Where is the text you are reading stored? In a sense, it exists “on the Internet” or “in the cloud”. But in the physical sense, it is stored and transmitted across networks of network devices in thousands of data centers around the world.
Each of these hubs hums, hums and beeps around the clock to store, process and communicate vast amounts of data as well as provide services to consumers.
From renting and buying houses to building and operating computer systems, all this infrastructure is very expensive. Needless to mention that these activities have a significant impact on the environment.
Everyone from America to China is experimenting
According to Australian news site The Conversation, Microsoft’s Project Natick has been working on the idea of an undersea data center since 2014.
In the first test in 2015, a small-scale data center was deployed in the Pacific Ocean for 3 months.
In 2018, a follow-up trial was initiated. A total of 864 servers, in 12 x 3 meter tubular structures, were sunk at a depth of 35 meters off the Orkney Islands in Scotland.
Microsoft isn’t the only company experimenting with moving data underwater.
Another American company Subsea Cloud is also doing the same.
China’s Shenzhen HighCloud Data Technology Center Co., Ltd. has also deployed data centers in the tropical waters of Hainan Island.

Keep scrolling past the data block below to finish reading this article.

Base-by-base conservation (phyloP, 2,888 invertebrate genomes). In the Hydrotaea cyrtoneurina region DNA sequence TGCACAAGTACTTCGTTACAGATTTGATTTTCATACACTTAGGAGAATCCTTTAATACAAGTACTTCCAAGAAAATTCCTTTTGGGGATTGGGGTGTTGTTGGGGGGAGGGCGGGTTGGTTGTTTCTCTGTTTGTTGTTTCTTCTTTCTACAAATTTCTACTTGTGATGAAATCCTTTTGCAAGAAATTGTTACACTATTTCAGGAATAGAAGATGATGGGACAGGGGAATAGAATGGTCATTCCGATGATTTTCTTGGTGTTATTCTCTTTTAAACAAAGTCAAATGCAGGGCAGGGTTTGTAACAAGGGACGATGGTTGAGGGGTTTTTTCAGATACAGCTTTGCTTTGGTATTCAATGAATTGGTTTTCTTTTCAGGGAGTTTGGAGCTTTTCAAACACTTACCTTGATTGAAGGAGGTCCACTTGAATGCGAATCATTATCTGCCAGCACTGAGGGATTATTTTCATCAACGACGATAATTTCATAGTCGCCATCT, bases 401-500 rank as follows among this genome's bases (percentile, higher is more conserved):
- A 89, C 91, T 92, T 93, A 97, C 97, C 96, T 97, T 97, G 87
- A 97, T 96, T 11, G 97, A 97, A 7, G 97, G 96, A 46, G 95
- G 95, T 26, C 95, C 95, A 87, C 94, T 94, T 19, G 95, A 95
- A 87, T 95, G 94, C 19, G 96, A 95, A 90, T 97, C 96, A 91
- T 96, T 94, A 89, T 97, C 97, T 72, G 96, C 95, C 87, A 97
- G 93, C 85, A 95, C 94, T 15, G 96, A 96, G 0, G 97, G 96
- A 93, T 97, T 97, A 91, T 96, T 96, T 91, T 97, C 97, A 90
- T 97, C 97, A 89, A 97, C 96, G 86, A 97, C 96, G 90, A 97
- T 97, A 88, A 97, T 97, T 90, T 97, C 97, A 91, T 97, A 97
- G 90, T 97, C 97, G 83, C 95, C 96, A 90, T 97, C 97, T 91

Why move the data center to the ocean?
Underwater data centers promise several advantages over their land-based counterparts.
The main advantage is the significant reduction in power consumption. According to the International Energy Agency, data centers consume about 1–1.5% of global electricity usage, of which about 40% is used for cooling.
Data centers in the ocean can radiate heat into the surrounding waters.
The Microsoft Hub uses a small amount of power for cooling, while the Subsea Cloud design has a completely passive cooling system.
In addition, Microsoft’s experiments also show that the underwater hub is more reliable. Server error rates are less than 20% compared to land-based data centers.
This is due to the stable undersea temperatures and the fact that oxygen and moisture have been removed from the server tubes, which is likely to reduce corrosion of the components. The air inside the tube has also been replaced with nitrogen to prevent fire.
The second reason is that the complete absence of humans helps prevent the possibility of human error affecting the equipment.
Additionally, moving data centers out to sea makes it more difficult for hackers or crooks to access them. This may also make it easier to address “data sovereignty” concerns.
Finally, it also costs less to build an underwater data center.
There is currently no evidence that establishing data centers in the oceans will have any significant negative impact on the environment.
So far, this method seems very practical and is being replicated by companies, it is the future of data centers on Earth.
(TagstoTranslate)Network equipment(T)Infrastructure(T)Undersea data center(T)Environment(T)Server(T)Data storage